On this path towards enlightenment one passes through different stages, and each of those stages brings its own happiness. These happy feelings are little confirmations that this path is leading in the right direction. They give encouragement, and one can ask, “If this is the happiness which I have achieved so far, what is the happiness which lies on the next stage?” Be warned, however, that the defilements make one turn away from that which is pure towards that which is impure. One should make a deliberate effort to notice that pure, subtle, and refined happiness born of an unblemished lifestyle, a life of harmlessness.
Maybe you consider your state of virtue not yet to be perfect. But enough perfection is there; enough days and hours are spent in pure livelihood, pure speech, and pure action, that you should notice the result is unblemished happiness inside. Turn to that; recognise it, and you will be affirm it. This will give you extra confidence in the Buddha’s teachings about the mind and about the right practice of body and speech.
As one develops virtue and restraint born of virtuous conduct, one realises that the way to achieve perfection in virtue is by restraining the senses. As virtue and restraint born of virtuous conduct is developed, one realizes that the way to achieve perfection in virtue is by restraining the senses. One has to restrain oneself in speaking, looking, and listening. Why listen to every conversation around you? “What do they say? What are they doing?” It doesn’t concern you. It’s much more beneficial to turn away from the activities of people. One doesn’t even look at what is happening outside; instead one looks and listens to the activities inside oneself. This is what is called restraint. Instead of the senses turning outside, the start to turn inside and “look” at their own activity.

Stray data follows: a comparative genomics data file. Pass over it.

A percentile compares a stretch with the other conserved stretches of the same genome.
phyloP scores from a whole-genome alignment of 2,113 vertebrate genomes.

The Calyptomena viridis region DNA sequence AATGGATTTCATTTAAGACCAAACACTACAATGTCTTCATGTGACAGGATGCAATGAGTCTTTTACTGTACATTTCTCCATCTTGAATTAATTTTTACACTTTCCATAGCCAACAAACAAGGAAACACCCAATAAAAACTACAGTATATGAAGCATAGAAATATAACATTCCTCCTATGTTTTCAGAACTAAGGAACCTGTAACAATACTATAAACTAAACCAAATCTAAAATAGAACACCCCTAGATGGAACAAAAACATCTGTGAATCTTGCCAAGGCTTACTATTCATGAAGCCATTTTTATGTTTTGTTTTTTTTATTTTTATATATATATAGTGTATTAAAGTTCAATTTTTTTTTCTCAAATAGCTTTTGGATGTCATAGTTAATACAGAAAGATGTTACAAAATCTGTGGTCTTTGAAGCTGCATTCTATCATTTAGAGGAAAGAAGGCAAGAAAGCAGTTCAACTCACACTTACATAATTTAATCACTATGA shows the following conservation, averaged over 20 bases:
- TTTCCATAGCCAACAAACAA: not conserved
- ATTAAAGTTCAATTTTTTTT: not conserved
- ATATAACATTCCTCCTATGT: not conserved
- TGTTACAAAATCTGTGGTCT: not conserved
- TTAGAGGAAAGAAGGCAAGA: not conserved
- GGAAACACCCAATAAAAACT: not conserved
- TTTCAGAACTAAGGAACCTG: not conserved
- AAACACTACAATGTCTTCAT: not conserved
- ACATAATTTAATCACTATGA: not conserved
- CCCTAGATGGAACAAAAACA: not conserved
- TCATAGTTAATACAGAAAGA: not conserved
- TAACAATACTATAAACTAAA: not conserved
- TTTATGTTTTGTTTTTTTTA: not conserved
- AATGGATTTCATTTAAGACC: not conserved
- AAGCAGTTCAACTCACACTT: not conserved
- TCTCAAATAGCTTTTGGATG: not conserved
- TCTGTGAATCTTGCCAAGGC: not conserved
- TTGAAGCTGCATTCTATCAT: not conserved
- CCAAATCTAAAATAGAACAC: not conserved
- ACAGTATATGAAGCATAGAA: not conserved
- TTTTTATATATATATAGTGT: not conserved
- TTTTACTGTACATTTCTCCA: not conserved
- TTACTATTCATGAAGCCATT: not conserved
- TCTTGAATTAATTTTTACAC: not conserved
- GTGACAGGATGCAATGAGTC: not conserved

As the senses become more restrained, one starts to experience one of the first stages of happiness born of peace. This is the happiness born of peace, the happiness born of restraint, the happiness born when the mind is starting to experience calm. The senses being quietened down; for one is guarding them. What are they being guarded from? They are being guarded from involvement in the world, which tends to excite and disturb our minds.
The Buddha said that if one practices sense restraint one will experience a very pleasurable, pure and beautiful result a quiet, peaceful, and settled happiness. Those who practice seriously, and particularly those who live in quiet places should be able to realise this delightful state of peace. One should reflect and notice that happiness.
One is following the Buddha’s teachings by delighting in wholesome states of mind. It is only unwise and unprofitable to delight in unwholesome states, in the satisfactions of the world of the five senses. That is where the Buddha said one will find danger. But as for the peace and happiness born of pure virtue and pure sense restraint, delight in it, enjoy it, indulge in it, and celebrate it. Do it out of faith in the Lord Buddha.
Mindfulness and Clear Comprehension
In the gradual training sense restraint first gives rise to mindfulness and clear comprehension. Here the mind starts to feel its first experience of being in control, of being at the helm. Usually in our lives the senses are in control, and we have no freedom. As soon as there’s a delightful object, straight away the senses go to it. When an attractive person of the opposite sex passes by, the eyes go in that direction. As soon as a nice smell drifts up from the kitchen, the nose goes straight to it. As soon as there is an interesting conversation or pleasant music, the ears go straight to it. The senses are in control, not the mind, not wisdom.
However, when one develops self-control and guarding of the senses, mindfulness finds room to grow. The mind acquires the power to know what is really going on, to direct the attention to that which is skilful and useful, and to resist getting lost in pointless entanglements and compulsive activities. When sense restraint gives rise to this mindfulness and clear comprehension, one starts to develop the foundation for the marvellous states of concentration where at last one sees the mind clearly for what it truly is.
Concentration and Insight: Whatever You Think It Is, It’s Something Else